IAM assistant editor Andrew Anderson describes his experience working on a new smart cities project, and explains why the arts have a critical role to play in their creation
In 2015 Manchester was selected as the winner of CityVerve, a project that aims to create a ‘smart city demonstrator’. Through CityVerve, Manchester will become a blueprint for how technology can be used to improve the lives of city-dwellers across the world.
Smart bus stops that talk to you, traffic systems that re-route commuters to avoid congestion and apps that allow you to link up with other residents for exercise activities – all of these and more are part of the CityVerve plan. The project was set up by the British government via its Innovate UK funding stream, with technology partners such as Cisco, BT and Siemens.
But while it is all very well deciding to deliver a ‘smart city’ there might be a disconnect between this top-down model of technology implementation and the views of ordinary citizens. Are Mancunians happy to have their data collected so that bus stops can communicate with them, or does that feel a bit Orwellian? And what about this health and fitness app – is it really designed with the needs of Manchester in mind, or just what an unconnected engineer thinks they need?
To answer these questions, technology has turned to the arts – namely FutureEverything and Contact Theatre. FutureEverything is known for its annual festival of ideas and culture, while Contact is a world-leader in theatre for, by and about young people and marginalised groups. Together they are working to deliver workshops that not only answer these questions, but also give citizens the chance to try out the new technology for themselves.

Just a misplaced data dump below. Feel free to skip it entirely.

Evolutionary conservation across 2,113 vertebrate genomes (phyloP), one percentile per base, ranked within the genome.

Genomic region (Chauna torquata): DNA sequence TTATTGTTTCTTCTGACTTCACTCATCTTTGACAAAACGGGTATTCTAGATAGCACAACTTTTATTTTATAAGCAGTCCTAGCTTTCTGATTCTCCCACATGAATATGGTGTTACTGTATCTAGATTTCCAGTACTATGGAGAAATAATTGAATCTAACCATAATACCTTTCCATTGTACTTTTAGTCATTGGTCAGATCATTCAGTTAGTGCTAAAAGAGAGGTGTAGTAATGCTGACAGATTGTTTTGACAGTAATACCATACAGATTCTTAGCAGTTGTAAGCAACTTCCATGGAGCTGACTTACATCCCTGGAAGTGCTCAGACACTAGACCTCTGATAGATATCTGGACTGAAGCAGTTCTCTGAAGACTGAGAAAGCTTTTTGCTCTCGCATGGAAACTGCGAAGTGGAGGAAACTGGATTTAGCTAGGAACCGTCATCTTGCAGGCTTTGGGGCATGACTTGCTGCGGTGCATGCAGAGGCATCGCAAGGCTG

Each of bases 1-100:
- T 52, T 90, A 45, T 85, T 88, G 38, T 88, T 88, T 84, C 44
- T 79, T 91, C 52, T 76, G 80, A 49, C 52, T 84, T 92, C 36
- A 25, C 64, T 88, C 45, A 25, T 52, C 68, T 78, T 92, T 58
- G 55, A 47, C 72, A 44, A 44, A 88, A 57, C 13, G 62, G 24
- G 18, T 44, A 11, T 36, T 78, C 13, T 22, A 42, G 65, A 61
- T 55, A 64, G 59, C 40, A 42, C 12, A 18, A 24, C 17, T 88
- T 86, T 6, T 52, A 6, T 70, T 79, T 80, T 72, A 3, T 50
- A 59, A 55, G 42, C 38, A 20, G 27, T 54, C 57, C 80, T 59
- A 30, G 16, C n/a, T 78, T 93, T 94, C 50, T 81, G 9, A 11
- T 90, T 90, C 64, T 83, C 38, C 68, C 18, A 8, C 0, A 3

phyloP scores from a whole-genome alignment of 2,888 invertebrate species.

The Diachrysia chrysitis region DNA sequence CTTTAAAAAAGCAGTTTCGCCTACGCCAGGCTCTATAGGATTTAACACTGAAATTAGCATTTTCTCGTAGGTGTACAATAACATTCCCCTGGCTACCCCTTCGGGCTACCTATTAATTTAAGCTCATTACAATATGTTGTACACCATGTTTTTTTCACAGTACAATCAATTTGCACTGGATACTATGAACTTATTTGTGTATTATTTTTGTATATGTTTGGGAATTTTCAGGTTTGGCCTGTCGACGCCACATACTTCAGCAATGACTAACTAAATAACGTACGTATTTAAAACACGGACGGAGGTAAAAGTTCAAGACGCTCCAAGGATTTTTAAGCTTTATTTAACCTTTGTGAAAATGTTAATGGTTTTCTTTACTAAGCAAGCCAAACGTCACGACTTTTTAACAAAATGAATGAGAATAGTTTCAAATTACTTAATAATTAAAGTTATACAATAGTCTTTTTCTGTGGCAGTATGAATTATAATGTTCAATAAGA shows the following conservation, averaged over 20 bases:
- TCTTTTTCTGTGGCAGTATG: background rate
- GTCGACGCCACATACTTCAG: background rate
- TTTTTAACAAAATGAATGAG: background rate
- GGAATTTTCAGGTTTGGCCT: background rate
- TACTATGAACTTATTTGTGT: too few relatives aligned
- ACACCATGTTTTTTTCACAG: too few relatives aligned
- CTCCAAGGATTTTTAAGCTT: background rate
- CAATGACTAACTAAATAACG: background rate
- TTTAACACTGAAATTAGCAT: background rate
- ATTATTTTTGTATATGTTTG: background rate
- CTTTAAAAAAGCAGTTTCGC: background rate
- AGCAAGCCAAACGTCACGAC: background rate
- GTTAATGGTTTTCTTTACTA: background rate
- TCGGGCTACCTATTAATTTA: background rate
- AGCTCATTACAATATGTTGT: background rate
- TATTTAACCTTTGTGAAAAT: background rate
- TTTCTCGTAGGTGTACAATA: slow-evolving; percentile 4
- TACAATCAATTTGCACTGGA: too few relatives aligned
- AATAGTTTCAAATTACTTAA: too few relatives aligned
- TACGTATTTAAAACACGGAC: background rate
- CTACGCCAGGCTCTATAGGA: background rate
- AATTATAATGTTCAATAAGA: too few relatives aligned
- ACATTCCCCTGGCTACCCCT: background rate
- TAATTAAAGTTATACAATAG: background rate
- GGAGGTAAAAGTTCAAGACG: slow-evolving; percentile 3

This is also where I come into the story. When not wielding my assistant editor pen at IAM I work as a consultant at Contact, helping talented young artists develop into independent practitioners through our Creative Experts programme.
For CityVerve, the Creative Experts – or Community Champions, as we’ve been labelled for this project – first worked directly with engineers to help them gather useful insights from citizens that could inform their design work – an approach known as ‘user-centred design’. That work took place across 2016. Now, in the second stage, we’re delivering a series of workshops over the next 12 months to find out how people respond to the technology and creating a pool of ‘early adopters’ who can spread word of CityVerve.
Why do tech companies need the help of artists to do this? There are two main reasons. Firstly, in my personal experience engineers are not always attuned to the needs of everyday people. Since they are constantly immersed in technology it is sometimes hard for them to relate to those who might be wary of new devices, rather as a fish may struggle to understand why anyone would want to live on dry land.